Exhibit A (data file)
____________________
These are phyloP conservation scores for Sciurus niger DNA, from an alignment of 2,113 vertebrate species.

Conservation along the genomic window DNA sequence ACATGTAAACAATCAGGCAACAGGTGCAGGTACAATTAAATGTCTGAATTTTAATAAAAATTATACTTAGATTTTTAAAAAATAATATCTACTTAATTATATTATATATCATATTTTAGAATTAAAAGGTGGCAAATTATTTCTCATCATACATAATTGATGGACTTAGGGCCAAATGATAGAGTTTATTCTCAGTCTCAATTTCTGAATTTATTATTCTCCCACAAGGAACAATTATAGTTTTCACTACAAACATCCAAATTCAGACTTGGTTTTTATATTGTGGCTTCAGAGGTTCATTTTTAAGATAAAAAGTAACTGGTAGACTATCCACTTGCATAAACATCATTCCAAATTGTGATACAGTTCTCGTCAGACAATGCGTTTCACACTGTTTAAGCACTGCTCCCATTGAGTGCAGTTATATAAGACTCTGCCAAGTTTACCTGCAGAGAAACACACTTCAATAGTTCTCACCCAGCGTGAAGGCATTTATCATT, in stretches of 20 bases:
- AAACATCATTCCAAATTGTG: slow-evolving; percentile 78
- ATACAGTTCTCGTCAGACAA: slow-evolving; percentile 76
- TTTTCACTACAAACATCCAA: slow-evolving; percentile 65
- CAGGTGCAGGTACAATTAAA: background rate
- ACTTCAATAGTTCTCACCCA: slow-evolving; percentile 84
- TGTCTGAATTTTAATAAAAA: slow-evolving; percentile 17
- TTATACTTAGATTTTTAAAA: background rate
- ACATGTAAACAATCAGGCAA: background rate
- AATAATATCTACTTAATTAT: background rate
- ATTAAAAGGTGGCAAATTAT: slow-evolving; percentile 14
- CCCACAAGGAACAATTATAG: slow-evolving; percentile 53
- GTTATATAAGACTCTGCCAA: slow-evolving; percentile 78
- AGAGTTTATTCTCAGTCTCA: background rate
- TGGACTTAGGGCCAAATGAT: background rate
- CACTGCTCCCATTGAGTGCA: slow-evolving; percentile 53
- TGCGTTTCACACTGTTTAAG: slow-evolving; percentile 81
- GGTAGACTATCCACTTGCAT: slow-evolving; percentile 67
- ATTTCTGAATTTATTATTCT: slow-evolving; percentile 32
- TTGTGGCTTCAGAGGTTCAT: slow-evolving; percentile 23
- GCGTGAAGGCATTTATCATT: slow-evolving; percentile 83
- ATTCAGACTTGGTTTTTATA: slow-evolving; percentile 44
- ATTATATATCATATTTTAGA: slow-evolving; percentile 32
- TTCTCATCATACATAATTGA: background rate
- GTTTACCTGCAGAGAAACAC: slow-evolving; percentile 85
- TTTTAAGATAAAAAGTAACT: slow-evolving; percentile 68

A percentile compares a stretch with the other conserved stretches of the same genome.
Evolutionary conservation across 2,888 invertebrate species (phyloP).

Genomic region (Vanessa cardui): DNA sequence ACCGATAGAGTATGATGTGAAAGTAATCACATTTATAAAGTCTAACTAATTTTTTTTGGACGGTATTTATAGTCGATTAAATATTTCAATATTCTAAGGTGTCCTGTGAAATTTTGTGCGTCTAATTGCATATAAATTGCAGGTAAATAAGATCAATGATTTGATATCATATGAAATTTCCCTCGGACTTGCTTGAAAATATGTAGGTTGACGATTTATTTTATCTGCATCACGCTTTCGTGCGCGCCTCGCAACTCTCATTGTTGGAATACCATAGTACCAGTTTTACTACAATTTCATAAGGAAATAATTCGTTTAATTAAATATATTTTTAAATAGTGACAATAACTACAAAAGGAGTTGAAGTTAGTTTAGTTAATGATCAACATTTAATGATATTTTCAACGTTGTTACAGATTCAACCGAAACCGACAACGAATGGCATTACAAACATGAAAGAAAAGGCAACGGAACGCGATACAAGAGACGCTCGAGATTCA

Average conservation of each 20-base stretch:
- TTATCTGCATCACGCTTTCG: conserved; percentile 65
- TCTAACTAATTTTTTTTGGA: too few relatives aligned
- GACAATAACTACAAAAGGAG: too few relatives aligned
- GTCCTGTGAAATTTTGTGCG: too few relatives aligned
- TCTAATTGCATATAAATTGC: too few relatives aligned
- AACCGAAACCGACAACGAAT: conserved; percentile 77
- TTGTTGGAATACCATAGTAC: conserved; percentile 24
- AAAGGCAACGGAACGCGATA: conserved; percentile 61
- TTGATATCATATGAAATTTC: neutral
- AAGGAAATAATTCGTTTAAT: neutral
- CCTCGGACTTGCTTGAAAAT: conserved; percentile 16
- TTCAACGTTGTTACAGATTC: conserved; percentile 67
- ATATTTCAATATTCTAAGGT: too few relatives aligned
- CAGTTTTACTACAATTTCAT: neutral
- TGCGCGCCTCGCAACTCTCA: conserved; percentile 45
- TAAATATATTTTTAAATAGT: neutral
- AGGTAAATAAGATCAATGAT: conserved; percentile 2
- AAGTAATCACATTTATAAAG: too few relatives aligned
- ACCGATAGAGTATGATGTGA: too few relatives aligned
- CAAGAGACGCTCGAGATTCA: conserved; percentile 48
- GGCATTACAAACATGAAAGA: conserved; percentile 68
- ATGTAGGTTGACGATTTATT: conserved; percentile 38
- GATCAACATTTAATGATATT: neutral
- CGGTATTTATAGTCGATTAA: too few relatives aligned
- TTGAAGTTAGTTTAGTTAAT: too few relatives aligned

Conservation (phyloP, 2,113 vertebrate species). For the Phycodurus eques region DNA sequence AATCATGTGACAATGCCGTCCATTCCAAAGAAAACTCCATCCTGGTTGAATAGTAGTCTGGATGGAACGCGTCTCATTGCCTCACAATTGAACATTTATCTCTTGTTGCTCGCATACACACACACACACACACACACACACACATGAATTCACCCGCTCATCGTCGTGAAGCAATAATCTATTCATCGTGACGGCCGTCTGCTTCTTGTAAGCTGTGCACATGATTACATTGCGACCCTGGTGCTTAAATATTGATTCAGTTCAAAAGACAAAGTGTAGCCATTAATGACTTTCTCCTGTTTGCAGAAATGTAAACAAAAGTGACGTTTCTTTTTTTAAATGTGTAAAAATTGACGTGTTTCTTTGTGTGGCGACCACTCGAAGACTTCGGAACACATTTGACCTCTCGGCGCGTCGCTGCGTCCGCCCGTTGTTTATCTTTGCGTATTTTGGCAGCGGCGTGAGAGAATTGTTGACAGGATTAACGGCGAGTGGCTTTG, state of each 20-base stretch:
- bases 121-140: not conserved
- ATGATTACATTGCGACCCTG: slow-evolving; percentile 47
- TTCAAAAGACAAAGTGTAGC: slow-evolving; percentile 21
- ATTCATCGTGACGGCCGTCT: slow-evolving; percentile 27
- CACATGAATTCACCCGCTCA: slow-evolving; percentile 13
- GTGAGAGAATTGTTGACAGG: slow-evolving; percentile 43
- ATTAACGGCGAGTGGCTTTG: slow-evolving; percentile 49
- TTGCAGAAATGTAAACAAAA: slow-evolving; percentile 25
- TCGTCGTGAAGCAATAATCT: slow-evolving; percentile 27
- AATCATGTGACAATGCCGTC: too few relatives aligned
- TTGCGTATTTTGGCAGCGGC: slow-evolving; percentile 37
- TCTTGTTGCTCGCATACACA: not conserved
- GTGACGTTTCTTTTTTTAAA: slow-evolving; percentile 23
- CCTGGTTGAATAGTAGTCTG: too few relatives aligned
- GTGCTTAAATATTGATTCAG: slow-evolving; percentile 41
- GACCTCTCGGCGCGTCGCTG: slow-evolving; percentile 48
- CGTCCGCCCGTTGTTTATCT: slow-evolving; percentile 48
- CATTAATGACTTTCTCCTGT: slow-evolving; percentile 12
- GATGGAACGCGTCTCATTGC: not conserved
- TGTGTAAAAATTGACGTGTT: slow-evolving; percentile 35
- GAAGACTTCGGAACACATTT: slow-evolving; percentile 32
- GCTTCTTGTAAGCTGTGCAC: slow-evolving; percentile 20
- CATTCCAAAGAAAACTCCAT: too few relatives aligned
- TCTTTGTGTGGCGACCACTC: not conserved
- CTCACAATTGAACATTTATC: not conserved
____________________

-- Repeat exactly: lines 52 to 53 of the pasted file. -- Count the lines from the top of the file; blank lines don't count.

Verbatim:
- GGCATTACAAACATGAAAGA: conserved; percentile 68
- ATGTAGGTTGACGATTTATT: conserved; percentile 38